We are an alpaca farm with 150 alpacas, depending on the day. We have 12 years of experience raising, selling and breeding alpacas. We create thousands of hand crafted alpaca products every year from local knitters, crocheters and weavers. We sell 20-30 alpacas yearly and compost alpaca manure into rich fertilizer. Alpacas of Montana is a fully vertically integrated alpaca farm and we love raising alpacas as a full time business.
Wednesday, June 13, 2012
Bringing Products to Market
Bringing Alpaca Products to Market
It is important for alpaca farm owners to embrace direct sales channels that will allow them to realize the highest return on the processed or raw fiber and will educate the general public about the benefits of products made with alpaca fiber, the animals and the lifestyle. There is only so much information and branding that can be put on a product label or a website. A direct line of communication with the end user of alpaca will help to grow awareness of alpacas and their products. There are a variety of ways to get your products in front of potential buyers.
When choosing the farmer's market that is right for you and your goods, consider the following: population density, distance to a major city, average income, number of vendors, variety of vendors, average traffic and sales, and the rules and cost of becoming a vendor. Not all farmer's markets are created equally, so it is important to seek out the closest one that fits all of your criteria. Markets that cater to areas with higher population density, with above average incomes and markets with large variety of existing vendors tend to attract more visitors willing to spend the most money. Progressive consumers who have been early adopters of the green and organic movements sweeping the country will also be eager to embrace the all-natural fibers, especially made with local alpacas. They want to support local, natural, handmade items.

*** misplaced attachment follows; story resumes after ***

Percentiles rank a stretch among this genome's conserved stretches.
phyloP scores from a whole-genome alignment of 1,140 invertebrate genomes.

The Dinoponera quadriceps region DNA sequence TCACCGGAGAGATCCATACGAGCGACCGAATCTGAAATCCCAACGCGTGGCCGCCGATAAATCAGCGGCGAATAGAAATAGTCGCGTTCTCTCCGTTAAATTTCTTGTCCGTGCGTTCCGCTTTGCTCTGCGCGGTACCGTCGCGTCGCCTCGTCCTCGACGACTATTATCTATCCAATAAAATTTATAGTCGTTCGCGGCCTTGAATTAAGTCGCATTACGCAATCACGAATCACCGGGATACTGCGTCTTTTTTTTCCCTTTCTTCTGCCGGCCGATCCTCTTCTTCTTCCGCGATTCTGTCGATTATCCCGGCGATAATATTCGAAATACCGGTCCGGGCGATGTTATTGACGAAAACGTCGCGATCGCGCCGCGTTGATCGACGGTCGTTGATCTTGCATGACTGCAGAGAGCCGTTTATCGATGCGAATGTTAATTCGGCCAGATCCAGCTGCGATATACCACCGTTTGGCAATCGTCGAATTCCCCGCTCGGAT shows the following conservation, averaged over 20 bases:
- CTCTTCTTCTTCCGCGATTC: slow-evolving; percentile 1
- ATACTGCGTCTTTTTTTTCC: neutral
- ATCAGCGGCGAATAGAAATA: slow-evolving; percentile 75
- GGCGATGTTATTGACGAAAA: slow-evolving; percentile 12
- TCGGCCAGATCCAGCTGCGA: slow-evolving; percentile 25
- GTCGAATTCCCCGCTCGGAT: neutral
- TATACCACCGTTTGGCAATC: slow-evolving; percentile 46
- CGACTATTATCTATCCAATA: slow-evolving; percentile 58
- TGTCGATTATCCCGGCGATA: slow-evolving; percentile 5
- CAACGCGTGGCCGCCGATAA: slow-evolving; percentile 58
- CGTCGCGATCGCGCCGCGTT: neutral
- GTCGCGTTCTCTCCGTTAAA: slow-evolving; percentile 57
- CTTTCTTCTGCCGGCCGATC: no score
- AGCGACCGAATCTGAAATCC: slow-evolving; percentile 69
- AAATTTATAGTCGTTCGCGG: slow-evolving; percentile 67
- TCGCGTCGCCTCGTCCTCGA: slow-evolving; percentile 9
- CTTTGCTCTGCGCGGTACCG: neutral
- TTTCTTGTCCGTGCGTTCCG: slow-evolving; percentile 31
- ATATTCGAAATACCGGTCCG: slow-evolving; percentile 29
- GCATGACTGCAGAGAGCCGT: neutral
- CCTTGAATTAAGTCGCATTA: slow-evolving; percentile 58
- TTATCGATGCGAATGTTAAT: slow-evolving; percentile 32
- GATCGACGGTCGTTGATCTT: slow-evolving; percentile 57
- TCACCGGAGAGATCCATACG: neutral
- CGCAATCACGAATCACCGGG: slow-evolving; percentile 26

For us, when we go to a farmer's market, we bring our goods, nice fixtures and our alpacas. This helps people associate the items they are looking at and why there are different than all of the other hats, gloves, and scarves on fifteen other tables in the market. You will need to help them understand why your products are often 2-3 times more expensive than others they have seen.
Whether or not you want to sell online, you need to have website. It is an absolute must. People need to be able to contact you, see what you are about and know that you are worthy of making the effort to call and / or email. Having an online store is surpisingly easy, just takes some time to set up. Paypal is a great one for this.
Community Supported Ag:
We are often present at the Fairgrounds for the county fair, local events (college, seasonal gatherings) and farmer's markets. Our town has the "Christmas Stroll" where we celebrate the holiday season the first week of December and have our alpacas in tow. Our local alpaca organization - YABA - puts on a community event in the Fall as well that we support and connect with others in the business.
Local Stores & Markets:
It can be expensive to wholesale your products, but you can often receive great awareness and consumer momentum through this process. If it is attractive and labeled correctly, people will be wiling to buy your product again and again - through the retail outlet or directly.
Consignment: In this same train of thought, we have some of our items placed on consignment in local shops. This could help your products fetch more money in the long run, but you are also put more financial risk in holding on to the items longer compared to selling for a lower cost.